Long after some people have recovered from the virus, they find certain foods off-putting.

Will My Sense Of Smell Ever Return? Olfactory Insights From COVID And Beyond

About 25 years ago, after a particularly bad cold, I suddenly lost my sense of smell — I could no longer sense the difference between sweaty tennis shoes and a fragrant rose. Since then, my olfactory discernment comes and goes, and most of the time it's just gone. I always figured there wasn't much I could do about that, and it hasn't been terrible. My taste buds still work, and I adore fine chocolate.

You’ll never be a great cook if you don’t have the nafas

Why is food produced by some cooks (usually grandmothers) so much better than the exact same food—down to the recipe—produced by others? It could be lack of skill, or impatience, or bad ingredients or equipment. But it could also be lack of nafas.

Do You Have Nafas, the Elusive Gift That Makes Food Taste Better?

The Arabic word refers to a mysterious factor that renders some people’s cooking exceptional. Whether it’s innate or acquired is up for debate.

Can’t Take the Heat? A Taste for Spicy Foods Can Be Learned.

If you feel left out, here are tips for enjoying (or at least tolerating) the burn.

Baby food product names may not accurately reflect ingredient amounts

The descriptions on the fronts of infant and toddler food packages may not accurately reflect the actual ingredient amounts, according to new research. The team found that vegetables in the U.S. Department of Agriculture’s “dark green” category were very likely to appear in the product name, but their average order in the ingredient list was close to fourth.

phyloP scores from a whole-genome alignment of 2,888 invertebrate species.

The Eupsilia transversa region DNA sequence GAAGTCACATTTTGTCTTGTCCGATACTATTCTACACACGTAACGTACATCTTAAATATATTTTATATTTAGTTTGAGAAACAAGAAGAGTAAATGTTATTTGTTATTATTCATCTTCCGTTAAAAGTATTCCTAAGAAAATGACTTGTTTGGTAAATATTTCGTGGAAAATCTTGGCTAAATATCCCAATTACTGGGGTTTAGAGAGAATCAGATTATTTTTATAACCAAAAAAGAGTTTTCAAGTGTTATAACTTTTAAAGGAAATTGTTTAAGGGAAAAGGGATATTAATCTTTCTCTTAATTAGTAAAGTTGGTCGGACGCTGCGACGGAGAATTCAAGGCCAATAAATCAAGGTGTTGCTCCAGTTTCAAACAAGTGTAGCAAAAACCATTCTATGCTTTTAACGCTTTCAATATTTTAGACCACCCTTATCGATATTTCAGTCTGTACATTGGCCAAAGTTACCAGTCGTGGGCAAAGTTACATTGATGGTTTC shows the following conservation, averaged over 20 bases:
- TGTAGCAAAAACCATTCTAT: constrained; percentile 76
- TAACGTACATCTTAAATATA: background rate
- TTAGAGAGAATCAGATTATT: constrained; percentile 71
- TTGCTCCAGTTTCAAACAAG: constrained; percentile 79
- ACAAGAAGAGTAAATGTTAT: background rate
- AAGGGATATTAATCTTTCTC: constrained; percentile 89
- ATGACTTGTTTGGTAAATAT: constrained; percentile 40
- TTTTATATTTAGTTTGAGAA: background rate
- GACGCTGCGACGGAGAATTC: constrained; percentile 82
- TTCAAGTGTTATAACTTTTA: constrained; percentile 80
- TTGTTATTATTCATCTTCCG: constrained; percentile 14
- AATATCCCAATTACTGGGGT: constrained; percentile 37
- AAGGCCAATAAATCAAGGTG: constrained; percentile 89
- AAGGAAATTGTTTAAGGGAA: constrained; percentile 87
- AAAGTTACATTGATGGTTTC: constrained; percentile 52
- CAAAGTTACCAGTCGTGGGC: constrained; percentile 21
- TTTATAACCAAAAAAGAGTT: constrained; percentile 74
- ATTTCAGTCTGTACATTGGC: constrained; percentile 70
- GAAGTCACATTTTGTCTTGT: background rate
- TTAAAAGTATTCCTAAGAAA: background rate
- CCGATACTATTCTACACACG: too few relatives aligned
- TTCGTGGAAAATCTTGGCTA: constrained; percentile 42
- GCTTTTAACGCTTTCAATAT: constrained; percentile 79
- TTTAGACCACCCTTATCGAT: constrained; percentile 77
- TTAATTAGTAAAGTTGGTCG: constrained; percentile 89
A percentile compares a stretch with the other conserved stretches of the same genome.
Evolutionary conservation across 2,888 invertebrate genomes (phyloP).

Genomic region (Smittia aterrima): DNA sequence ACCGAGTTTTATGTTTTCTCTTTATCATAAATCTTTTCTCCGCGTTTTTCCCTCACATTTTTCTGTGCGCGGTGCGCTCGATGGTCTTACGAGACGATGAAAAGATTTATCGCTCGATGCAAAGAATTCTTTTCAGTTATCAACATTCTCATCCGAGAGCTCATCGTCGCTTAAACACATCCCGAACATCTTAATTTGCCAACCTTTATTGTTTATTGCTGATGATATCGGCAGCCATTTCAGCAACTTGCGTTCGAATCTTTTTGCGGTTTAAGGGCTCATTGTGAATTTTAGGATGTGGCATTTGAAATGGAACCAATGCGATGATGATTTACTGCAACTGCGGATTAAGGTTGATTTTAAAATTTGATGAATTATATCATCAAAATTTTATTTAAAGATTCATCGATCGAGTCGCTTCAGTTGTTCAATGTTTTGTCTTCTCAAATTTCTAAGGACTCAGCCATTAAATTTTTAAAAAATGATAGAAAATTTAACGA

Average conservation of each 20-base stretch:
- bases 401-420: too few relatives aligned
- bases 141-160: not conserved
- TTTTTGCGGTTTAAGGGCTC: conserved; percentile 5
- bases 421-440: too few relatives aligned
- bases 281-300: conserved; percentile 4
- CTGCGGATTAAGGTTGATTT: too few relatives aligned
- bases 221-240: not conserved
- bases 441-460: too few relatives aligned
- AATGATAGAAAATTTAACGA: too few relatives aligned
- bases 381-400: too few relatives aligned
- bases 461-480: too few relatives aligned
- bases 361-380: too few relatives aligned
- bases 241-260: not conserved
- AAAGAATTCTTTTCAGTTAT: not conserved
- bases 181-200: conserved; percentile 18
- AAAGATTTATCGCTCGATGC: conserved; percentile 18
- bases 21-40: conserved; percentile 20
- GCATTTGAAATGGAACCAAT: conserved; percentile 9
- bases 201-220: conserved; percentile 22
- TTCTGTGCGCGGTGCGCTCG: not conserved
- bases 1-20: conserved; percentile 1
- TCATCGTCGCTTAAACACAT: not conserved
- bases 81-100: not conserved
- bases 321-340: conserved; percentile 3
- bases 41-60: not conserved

NOVA

This NOVA episode features John Hayes, associate professor of food science and director of the Sensory Evaluation Center. It aired on PBS member stations across the country.

COVID’s toll on smell and taste: what scientists do and don’t know

Researchers are studying the sensory impact of the coronavirus, how long it lasts and what can be done to treat it.

UF neuroscientists study scratch-and-sniff tests to detect COVID-19

The National Institutes of Health awarded $912,000 in a CARES Act grant to UF researchers, in collaboration with Pennsylvania State University and Arizona State University, to conduct a two-year study using two smell tests that can detect COVID-19 cases.